The future: time’s excuse
to frighten us; too vast
a project, too large a morsel
for the heart’s mouth.

Future, who won’t wait for you?
Everyone is going there.
It suffices you to deepen
the absence that we are.

Proud/Sad

My eldest son, Jacob, played his first solo show last Friday.

My husband and I took the rest of the kids to hear him and we had a nice time, or as nice a time as any 40-something adults can have in a large crowd of teenagers. There is deep joy in watching our teens circulate among their peers. Abbie, my 15 1/2 year old daughter, ran into some boys she knew from school and spent the time flirting with them and bragging (oh-so-subtly) that the guy on stage was her brother. Spencer, my 14 year old stepson, hung out with some of Jacob’s friends, eager to test his social prowess before he officially starts high school in August. Jacob took the stage and although he was visibly nervous, he performed wonderfully. The audience was caught up in the off-center humor with which everything Jacob creates is infused.

Of the hundreds of things that Carter’s illness (bipolar with psychotic features, among other things) has robbed from us, one of the saddest is the tempering of joy. I try very, very hard to be in the present, but I’m rarely 100% successful. I couldn’t help thinking that Carter will probably never enjoy the social successes that our other children have achieved. His heart is as generous as any of his siblings, but his illness too often covers his kindness. He wants to make friends, but his bizarre conversational tics and habits scare other children.

So I’m proud of Jacob. Wildly proud. Warm from my head to my toes proud.

But also sad.

Carter, in the past year or so, has become increasingly aware that he is different. Most of the time, he’s caught up in his own concerns—the hallucinations, delusions, obsessions, anxieties, and compulsions that propel him through his life—but lately, in his more alert moments, he knows that most people don’t struggle like he does.

That awareness tears him apart. It causes me to have a bizarre not-quite-wish that he was just a little sicker—sick enough not to understand what he doesn’t (and likely won’t ever) have: play dates and sleepovers, parties and performances, teams to join and extracurricular activities to enjoy. Friends that everyone can see and hear. Confidence, contentment, and fun.

As he gets older, we are less and less able to prevent his dawning awareness and the violent self-hatred that results from it. His siblings are so much older than him that he has, until recently, not compared himself to them. They were Big Kids who did Big Kid Things, vastly different from the things that he did. At 8 1/2, 6 1/2, and 5 years older than Carter, they were almost a different species. Lately, though, there are questions. “How old was Jacob when he had a sleepover the first time?” “How many friends did Abbie have when she was the same age as me?” “Was Spencer scared to go to school when he was in second grade?”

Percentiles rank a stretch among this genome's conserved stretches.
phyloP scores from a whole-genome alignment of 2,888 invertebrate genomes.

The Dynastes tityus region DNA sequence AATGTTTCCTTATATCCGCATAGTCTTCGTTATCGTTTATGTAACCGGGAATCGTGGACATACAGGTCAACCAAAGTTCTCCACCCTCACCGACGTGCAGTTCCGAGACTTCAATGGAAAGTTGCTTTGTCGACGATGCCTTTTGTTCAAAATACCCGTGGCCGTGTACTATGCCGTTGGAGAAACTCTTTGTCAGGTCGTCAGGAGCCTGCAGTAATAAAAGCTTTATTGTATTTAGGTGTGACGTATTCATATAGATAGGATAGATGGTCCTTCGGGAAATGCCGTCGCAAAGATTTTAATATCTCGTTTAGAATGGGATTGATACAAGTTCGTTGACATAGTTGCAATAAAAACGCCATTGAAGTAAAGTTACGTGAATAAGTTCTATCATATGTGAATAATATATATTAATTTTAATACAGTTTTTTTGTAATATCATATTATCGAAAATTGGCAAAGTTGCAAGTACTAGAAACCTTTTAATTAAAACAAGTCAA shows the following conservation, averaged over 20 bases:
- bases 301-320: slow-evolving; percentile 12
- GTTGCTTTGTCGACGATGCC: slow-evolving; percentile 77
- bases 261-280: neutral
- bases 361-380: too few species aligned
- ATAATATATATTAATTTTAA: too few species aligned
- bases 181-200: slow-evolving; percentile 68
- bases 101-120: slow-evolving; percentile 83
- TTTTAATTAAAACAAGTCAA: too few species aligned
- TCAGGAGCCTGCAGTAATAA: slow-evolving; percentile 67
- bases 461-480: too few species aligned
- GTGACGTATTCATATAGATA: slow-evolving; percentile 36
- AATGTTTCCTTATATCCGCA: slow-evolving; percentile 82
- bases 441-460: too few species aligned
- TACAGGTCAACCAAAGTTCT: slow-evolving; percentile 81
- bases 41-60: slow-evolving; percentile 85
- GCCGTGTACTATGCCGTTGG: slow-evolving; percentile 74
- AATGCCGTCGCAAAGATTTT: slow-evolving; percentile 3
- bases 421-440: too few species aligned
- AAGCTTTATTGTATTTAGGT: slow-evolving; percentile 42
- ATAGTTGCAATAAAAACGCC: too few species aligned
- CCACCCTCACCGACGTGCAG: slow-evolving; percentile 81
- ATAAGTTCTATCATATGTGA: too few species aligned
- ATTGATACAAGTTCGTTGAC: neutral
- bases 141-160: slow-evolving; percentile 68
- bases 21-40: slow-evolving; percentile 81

I always knew that Carter’s innocence (about this one thing, at least; he’s innocent about so little) wouldn’t last forever. I knew that my basic explanations (Everyone has a hard time with some things, and this is what’s hard for you.) wouldn’t hold water for long. It’s sort of like teaching my other kids about reproduction. At first, I gave vague descriptions of babies who grow in women’s bellies like magic beanstalks, or some such. And at first they were satisfied. Eventually, though, I had to talk about eggs and sperm, and how one got in contact with the other.

That was a piece of cake compared to this, because as much as teaching my kids about sex was a little uncomfortable, it was a natural thing to be doing. I was explaining a normal part of life to kids who would one day experience it (much as I don’t want to even consider that!). But Carter’s illness is a perverse twisting. A wrongness. A misery-creating beast.

My husband and I talked long, long into the night last Friday, contemplating all that Carter suspects, knows, and fears. We discussed what to tell him, and how, and when. How do we help him understand the reality of his illness, while helping him remain hopeful? How do we teach him to let go of expectations that are tied to what everyone else does, and grasp at goals that are within his reach? Will he be relieved or devastated?

I don’t know, and sometimes that’s the hardest thing. I just don’t know.

I’d shrug if I could stop imagining Carter’s pain if I get it wrong.

This post originally appeared at Hopeful Parents.